A complex disability service system that has left ESR Inc. struggling for years has dealt another blow recently, as the nonprofit organization in Forest Lake, Lake Elmo, and Stillwater is facing a 7 percent cut to funding.
“All we are looking for is for some sense of long term stability,” Minnesota Organization for Habilitation and Rehabilitation president Mike Burke said. “Stability in a system that will allow us to pay our staff competitive wages, which ultimately helps thousands of people with disabilities across the state who rely on our services for their quality of life.”
ESR Inc. is a private nonprofit agency supporting adults with developmental disabilities and other special needs by helping them integrate into the larger community and gain meaningful employment.
Five years ago, ESR was granted additional funding to pay for an increase in staff wages and benefits in an effort to attract the very best employees. That increase was subsequently implemented. Recently, however, bad news came from the Center for Medicaid and Medicare Services.
“To try and explain it simply, I can say that the additional funds were tacked on to the end of a very complex funding formula that determines rates paid to disability service providers,” ESR Executive Director Ed Boeve said. “The rates are tied to an inflationary factor and funding agreements with the federal government. The Center for Medicaid and Medicare Services, a group that controls the administering and spending of the funds, was not happy that the funding increase was not built into the actual formula and therefore refused to allow that additional money to be spent.”
Boeve said wages and benefits had already been increased with the expectation that the funds would be available.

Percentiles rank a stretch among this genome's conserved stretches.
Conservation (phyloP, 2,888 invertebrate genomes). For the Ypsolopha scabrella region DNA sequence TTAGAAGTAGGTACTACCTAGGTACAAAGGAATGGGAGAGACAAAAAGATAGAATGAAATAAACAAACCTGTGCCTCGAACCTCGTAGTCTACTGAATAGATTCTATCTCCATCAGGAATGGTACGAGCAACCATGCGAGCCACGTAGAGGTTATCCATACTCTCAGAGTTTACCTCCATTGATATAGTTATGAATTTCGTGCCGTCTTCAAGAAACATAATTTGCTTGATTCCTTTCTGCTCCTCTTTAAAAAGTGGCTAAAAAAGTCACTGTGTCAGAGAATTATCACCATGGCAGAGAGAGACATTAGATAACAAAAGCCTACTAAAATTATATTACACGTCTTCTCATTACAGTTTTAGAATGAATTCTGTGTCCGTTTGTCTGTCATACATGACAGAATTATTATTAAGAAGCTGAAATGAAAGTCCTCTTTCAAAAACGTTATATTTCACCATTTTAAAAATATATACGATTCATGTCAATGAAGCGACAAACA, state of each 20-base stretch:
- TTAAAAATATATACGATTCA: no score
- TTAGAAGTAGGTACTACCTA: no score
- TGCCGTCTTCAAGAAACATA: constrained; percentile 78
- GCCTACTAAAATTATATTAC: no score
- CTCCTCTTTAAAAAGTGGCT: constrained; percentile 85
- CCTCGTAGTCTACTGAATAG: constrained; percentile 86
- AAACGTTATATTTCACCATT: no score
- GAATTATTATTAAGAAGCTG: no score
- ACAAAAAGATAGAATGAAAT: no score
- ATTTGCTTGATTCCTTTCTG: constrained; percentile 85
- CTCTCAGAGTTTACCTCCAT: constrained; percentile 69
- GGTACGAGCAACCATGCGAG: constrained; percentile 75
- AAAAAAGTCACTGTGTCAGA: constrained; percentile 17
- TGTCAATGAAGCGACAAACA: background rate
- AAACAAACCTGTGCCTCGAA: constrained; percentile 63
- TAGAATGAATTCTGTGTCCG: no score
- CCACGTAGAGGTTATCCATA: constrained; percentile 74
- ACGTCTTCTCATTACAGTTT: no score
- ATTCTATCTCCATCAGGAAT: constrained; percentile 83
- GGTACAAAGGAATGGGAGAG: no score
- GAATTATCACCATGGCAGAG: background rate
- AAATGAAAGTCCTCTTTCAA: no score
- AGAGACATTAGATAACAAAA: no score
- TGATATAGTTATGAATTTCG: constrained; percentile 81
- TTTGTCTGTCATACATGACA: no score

“If this funding cut remains, we will have to choose to decrease benefits and wages or water down the services that we provide,” he said. “Neither option is a good one.”
A House bill led by Rep. Joe Schomacker and Senate bill authored by Sen. Paul Utke would alleviate the problem, which, if left unaddressed, could mean damaging cuts that are permanent.
MOHR is a member of Best Life Alliance, a statewide coalition of people with disabilities, their families and providers of home and community-based services. The group of more than 1,000 rallied at the Capitol in March to draw attention to this situation.
“The rally was an excellent opportunity to help state leaders meet and hear stories from the people who will be affected by these cuts,” Burke said. “It’s important for senators and representatives to hear from individuals with disabilities, their families and the people who work closely with them. Individuals are also speaking out in their own communities.”
The cuts officially become effective July 1. Boeve is not optimistic about a solution by that time.
“Even if the solution works its way through the political system, I expect that the entire situation won’t be resolved until Jan. 1,” he said. “I have heard Oct. 1, but I say that is too optimistic.”
More information is available at mohrmn.org. Representing more than 100 providers in the state, MOHR members provide skills training, employment services, community involvement, behavioral supports and life enrichment activities to more than 26,000 individuals with disabilities in Minnesota.